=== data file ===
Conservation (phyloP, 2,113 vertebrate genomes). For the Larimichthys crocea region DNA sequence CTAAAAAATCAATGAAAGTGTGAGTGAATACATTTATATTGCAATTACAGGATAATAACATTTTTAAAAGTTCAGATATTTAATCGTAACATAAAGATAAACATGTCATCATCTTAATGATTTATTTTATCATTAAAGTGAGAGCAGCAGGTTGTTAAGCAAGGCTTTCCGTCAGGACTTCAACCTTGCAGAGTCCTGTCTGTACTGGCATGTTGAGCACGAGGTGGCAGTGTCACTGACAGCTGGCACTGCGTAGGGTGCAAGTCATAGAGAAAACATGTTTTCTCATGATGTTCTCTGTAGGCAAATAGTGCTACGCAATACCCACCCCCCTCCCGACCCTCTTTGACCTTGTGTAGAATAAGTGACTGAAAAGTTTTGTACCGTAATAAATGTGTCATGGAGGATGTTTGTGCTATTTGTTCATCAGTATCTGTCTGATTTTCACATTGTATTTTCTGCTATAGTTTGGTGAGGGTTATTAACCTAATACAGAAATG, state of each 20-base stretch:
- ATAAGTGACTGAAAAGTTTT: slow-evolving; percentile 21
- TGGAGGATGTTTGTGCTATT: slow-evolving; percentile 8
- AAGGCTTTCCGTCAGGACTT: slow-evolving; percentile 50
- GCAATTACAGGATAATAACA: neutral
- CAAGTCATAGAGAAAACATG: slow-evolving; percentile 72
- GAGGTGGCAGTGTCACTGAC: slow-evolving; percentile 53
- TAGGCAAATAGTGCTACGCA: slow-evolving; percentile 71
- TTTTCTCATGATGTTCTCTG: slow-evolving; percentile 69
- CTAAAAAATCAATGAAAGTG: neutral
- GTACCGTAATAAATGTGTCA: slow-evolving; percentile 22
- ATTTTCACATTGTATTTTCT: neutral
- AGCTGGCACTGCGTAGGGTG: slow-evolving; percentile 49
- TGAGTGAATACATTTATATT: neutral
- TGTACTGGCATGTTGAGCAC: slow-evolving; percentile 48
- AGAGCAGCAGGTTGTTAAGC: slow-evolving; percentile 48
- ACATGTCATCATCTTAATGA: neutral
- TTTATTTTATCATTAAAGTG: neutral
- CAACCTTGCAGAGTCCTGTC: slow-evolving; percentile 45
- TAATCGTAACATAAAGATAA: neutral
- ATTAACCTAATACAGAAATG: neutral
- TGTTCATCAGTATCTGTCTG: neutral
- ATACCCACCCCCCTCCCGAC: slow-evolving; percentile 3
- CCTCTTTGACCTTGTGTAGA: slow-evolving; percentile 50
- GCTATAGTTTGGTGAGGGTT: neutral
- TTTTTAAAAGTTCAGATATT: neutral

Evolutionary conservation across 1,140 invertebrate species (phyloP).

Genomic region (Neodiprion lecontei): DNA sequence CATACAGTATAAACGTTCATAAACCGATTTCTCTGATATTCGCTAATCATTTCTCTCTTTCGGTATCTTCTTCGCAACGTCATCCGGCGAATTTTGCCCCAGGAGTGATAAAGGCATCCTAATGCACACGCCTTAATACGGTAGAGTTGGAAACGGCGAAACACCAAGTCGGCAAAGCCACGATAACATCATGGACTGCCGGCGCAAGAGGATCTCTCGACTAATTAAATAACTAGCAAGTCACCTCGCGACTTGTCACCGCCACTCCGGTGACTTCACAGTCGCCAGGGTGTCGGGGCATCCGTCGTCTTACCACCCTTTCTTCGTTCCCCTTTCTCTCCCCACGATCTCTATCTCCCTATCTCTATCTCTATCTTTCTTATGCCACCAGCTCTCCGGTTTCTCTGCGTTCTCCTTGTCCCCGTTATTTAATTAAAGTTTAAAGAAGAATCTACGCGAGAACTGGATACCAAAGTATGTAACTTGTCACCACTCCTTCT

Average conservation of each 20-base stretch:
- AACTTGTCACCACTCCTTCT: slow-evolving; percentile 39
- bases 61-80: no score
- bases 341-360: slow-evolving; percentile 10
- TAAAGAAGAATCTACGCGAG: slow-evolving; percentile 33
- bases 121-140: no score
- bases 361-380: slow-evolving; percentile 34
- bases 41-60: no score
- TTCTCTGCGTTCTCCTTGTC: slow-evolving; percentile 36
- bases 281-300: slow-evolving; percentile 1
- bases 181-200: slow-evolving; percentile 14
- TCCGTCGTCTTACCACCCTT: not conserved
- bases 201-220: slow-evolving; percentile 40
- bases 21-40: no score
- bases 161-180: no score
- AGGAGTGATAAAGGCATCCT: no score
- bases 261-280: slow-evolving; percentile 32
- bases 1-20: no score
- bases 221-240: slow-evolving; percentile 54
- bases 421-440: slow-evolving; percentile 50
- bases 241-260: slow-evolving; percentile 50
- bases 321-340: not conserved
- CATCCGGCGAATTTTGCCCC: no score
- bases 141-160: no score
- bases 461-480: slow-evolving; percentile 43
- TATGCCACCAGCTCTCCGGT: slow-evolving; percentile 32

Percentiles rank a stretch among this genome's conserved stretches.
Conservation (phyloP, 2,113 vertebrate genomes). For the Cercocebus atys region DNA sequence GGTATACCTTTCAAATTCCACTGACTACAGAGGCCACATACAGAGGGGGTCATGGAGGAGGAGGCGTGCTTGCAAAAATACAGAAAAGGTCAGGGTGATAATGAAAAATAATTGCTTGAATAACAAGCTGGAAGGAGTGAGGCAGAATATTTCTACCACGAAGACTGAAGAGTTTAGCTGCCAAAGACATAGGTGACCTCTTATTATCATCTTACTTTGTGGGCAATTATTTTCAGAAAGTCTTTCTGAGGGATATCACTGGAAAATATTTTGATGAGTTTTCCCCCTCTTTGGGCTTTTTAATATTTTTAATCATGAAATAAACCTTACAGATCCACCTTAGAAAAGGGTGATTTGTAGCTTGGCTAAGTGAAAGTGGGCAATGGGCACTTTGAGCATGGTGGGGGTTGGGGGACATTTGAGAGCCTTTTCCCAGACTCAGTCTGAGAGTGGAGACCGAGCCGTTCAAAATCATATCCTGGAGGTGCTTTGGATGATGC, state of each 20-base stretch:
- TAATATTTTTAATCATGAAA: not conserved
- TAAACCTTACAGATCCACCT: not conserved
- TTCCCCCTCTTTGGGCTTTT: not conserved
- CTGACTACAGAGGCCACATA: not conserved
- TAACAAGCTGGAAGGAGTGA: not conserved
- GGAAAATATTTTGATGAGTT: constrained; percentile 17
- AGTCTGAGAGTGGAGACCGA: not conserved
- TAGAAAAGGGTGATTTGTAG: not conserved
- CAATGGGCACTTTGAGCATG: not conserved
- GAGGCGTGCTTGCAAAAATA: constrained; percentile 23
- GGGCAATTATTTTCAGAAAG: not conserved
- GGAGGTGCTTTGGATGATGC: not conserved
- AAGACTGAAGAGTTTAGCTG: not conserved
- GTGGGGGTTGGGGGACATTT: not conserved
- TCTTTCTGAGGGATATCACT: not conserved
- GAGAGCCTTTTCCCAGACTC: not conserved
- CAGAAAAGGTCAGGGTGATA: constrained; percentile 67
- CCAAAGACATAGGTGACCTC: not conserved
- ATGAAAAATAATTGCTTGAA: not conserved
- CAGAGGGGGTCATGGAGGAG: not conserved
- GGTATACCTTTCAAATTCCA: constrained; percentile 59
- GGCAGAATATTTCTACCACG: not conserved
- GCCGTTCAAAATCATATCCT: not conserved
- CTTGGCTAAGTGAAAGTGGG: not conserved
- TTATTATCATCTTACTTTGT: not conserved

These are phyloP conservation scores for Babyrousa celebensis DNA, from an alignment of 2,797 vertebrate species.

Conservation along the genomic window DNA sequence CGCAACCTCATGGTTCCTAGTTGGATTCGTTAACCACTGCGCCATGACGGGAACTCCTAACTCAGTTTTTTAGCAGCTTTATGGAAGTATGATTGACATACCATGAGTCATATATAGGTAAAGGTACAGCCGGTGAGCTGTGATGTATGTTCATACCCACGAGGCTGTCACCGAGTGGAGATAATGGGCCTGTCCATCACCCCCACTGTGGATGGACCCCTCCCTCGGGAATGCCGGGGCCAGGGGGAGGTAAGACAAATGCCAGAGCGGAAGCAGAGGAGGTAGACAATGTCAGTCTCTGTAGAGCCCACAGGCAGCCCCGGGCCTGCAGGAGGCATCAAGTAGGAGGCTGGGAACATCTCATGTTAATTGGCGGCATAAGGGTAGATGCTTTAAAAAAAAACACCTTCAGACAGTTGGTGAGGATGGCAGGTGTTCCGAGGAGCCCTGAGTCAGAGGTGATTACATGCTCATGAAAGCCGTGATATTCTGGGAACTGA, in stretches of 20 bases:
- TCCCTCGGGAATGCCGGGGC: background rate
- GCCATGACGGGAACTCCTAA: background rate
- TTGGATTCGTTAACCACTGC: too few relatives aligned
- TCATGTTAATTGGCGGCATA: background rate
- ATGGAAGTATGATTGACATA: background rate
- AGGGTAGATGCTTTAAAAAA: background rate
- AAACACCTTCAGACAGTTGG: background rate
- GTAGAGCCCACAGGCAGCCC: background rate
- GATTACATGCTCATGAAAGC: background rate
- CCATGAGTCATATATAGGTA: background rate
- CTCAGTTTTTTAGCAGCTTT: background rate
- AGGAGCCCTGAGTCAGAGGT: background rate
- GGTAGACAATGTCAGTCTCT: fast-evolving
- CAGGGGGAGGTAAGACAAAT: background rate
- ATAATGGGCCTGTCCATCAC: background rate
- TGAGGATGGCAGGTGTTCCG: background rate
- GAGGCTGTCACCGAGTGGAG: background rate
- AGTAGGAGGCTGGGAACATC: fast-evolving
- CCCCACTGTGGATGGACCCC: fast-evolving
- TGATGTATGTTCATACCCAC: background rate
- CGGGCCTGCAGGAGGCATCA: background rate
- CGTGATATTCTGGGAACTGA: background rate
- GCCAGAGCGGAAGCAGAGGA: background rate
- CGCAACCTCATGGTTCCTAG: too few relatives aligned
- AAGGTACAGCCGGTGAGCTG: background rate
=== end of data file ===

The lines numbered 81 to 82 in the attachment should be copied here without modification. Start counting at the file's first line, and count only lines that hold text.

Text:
- TTATTATCATCTTACTTTGT: not conserved

These are phyloP conservation scores for Babyrousa celebensis DNA, from an alignment of 2,797 vertebrate species.